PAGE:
Sheng Siong Group Ltd (SGX: OV8) is one of the largest supermarket chains in Singapore with a network of 61 stores that are primarily located at the heartlands of the island.
It also has two stores in China. The company was established in 1985 and listed on the stock market in 2011.
The company has delivered good investment returns to shareholders over the last five years thanks to the doubling of its share price. But is it still a good buy now?
I’ll try to answer this by looking at two important aspects of the company; business performance and valuation.
One of the most important areas to consider before investing in a stock is whether the company has a stable and sustainable underlying business. The reason is simple.
A stable business will allow the company to sustain and better still, grow its profitability over time, which will power a growing stock price.
There are many ways to look at this. One is to analyse its historical performance. Generally, a company that has a proven track record in the past has a good chance of repeating that in the future, assuming there’s no material change in the external operating environment.
Let’s look at some numbers (from over the last decade) to give us some perspective. To start with, revenue grew from S$625.3 million (US$449.4 million) in 2009 to S$991.3 million in 2019, which is a compound annual growth rate (CAGR) of 4.7% during the period.
Gross profit performed even better, up from S$128.4 million in 2009 to S$266.9 million in 2019, which is a CAGR of 7.6% for the decade.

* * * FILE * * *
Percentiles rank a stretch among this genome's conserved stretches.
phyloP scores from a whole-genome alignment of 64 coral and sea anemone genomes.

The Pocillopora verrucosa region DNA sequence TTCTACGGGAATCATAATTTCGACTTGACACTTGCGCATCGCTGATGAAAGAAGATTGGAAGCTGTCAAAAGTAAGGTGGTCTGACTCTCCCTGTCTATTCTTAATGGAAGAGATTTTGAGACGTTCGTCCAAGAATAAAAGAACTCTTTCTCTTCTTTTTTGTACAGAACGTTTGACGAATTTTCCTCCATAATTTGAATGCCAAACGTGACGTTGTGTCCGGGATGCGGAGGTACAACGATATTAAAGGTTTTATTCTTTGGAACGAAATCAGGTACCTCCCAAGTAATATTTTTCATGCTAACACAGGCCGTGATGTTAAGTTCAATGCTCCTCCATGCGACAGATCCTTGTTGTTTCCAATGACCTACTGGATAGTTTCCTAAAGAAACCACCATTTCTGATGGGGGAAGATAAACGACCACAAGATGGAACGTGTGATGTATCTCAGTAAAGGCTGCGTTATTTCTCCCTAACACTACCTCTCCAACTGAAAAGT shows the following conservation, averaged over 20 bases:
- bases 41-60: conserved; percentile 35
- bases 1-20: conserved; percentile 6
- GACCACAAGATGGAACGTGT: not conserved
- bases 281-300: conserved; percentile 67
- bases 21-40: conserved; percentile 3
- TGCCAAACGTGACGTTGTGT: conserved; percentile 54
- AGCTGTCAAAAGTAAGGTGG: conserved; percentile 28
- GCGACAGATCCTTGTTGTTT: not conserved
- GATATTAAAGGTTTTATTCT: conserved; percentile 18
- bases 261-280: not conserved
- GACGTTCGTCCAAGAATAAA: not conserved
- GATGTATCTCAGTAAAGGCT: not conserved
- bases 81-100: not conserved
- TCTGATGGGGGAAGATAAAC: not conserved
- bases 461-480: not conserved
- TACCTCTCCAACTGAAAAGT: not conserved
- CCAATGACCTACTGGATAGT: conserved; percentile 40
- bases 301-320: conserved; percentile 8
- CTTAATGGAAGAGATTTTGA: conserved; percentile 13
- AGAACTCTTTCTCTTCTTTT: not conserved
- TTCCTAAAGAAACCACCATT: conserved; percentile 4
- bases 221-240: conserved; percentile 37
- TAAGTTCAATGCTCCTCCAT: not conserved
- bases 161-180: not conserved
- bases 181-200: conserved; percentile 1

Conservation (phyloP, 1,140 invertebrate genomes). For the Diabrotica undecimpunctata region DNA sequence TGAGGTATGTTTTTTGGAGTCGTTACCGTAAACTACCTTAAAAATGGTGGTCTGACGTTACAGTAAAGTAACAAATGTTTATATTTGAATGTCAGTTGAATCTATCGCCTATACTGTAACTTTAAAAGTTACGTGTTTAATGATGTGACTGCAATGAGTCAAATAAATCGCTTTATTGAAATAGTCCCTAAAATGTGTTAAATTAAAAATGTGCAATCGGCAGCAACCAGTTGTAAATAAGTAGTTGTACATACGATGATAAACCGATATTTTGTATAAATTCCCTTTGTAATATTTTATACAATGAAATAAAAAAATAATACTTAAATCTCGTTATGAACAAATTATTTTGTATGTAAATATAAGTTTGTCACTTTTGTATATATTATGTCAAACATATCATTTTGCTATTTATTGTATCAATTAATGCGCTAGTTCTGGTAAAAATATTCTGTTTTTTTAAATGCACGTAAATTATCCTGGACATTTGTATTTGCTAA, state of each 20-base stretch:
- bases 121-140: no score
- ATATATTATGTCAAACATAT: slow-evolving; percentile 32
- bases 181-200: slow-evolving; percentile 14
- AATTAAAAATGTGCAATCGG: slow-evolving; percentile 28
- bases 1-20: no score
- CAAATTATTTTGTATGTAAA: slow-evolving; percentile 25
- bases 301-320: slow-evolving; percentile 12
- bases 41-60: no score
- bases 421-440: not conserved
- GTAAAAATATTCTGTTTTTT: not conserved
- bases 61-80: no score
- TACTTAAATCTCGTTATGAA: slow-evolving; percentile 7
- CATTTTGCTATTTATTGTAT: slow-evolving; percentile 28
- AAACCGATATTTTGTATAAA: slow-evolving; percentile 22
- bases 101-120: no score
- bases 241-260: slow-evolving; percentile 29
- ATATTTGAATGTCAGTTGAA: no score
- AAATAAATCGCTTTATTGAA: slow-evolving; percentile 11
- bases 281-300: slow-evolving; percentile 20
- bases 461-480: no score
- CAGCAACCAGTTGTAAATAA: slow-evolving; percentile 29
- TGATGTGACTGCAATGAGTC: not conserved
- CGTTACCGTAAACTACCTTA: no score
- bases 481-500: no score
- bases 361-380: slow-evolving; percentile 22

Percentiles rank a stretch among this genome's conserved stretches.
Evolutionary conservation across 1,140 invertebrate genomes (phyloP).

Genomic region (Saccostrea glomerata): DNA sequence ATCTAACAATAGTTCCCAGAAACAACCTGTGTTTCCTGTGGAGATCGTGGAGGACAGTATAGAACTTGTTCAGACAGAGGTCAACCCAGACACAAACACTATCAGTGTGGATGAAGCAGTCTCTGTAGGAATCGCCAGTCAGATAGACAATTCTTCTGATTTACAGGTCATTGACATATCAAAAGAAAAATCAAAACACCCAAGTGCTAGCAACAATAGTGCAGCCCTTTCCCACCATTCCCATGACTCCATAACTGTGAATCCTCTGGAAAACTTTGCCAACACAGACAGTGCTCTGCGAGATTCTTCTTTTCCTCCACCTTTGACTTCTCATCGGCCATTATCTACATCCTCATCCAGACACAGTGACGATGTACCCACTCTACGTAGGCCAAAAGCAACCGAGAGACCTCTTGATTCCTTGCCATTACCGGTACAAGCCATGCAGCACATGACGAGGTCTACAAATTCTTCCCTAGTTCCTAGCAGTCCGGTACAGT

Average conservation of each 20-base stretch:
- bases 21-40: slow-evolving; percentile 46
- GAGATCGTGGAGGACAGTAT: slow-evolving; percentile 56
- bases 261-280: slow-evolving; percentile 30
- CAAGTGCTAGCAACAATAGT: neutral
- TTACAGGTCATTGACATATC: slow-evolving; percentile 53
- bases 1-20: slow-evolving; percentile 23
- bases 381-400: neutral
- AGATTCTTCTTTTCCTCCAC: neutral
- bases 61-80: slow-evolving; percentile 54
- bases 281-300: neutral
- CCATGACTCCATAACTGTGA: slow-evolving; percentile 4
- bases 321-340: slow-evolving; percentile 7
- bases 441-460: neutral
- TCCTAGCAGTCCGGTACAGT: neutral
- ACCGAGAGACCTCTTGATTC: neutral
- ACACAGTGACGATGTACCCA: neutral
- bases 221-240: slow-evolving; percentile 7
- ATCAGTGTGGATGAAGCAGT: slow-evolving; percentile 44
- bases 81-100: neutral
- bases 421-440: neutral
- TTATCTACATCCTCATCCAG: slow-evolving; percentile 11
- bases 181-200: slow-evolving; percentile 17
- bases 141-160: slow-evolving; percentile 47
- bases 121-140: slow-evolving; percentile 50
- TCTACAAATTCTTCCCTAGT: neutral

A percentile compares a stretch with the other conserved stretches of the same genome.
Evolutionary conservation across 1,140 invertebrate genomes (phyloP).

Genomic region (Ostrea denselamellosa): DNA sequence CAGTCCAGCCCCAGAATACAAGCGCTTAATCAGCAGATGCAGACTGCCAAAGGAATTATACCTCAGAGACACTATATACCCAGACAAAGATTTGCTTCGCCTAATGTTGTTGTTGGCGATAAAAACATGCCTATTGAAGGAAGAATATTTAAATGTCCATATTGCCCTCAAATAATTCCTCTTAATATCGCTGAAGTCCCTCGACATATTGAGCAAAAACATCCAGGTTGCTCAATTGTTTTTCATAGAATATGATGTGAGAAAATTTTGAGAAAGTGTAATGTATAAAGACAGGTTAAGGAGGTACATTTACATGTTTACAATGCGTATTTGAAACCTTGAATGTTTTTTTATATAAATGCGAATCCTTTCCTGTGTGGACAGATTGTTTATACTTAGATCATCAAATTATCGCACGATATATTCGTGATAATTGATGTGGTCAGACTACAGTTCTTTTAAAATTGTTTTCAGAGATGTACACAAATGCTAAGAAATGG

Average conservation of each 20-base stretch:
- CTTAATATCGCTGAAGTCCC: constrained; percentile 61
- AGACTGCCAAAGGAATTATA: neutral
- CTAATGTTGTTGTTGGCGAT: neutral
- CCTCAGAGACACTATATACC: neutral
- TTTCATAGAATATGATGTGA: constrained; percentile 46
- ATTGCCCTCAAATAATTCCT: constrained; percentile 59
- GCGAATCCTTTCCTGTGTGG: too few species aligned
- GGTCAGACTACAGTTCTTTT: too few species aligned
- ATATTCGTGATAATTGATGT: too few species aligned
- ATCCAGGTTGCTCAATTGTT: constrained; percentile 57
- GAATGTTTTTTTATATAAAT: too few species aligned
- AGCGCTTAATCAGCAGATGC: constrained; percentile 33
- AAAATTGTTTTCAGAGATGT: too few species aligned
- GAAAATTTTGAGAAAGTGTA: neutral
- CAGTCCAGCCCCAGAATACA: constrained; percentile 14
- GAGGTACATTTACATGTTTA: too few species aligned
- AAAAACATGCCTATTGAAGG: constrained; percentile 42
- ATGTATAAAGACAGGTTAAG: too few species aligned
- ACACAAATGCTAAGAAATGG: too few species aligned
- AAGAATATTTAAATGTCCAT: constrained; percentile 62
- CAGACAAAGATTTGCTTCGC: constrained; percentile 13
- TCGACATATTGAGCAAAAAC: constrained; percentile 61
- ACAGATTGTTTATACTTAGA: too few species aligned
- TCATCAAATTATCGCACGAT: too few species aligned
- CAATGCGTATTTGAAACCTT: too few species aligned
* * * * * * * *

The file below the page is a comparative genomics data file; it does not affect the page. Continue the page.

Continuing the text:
Consequently, net profit improved from S$33.6 million in 2009 to S$75.8 million in 2019, up by a CAGR of 8.5% during the period.
As we can see, not only did Sheng Siong increase its revenue over the last decade, it grew its bottom-line by even more thanks to operating leverage.
Going forward, Sheng Siong is well-positioned to sustain its performance since it’s providing a necessary service to society.
As investors, we always try to buy something at less than its value. In simple terms, that means paying less than S$1 for each dollar of assets. This is important since a good company might end up a bad investment if we overpay for it.
One way to gauge Sheng Siong’s valuation (overvalued, fair, or undervalued) is to compare its price-to-earnings (PE) ratio and price-to-book (PB) ratio to the market average. Here, I’ll be using the SPDR STI ETF (SGX: ES3) as a proxy for the market.
From the above, we can see that Sheng Siong is trading at a significant premium to the market average on both metrics.
Thus, investors should consider whether it’s prudent to purchase its shares at current valuation.
Overall, Sheng Siong is a good stock for investors to consider thanks to its solid track record over the last decade.
Yet, investors should avoid buying its stock now given its high valuation. Instead, I think they should keep the stock on their watchlist and wait for a better entry point.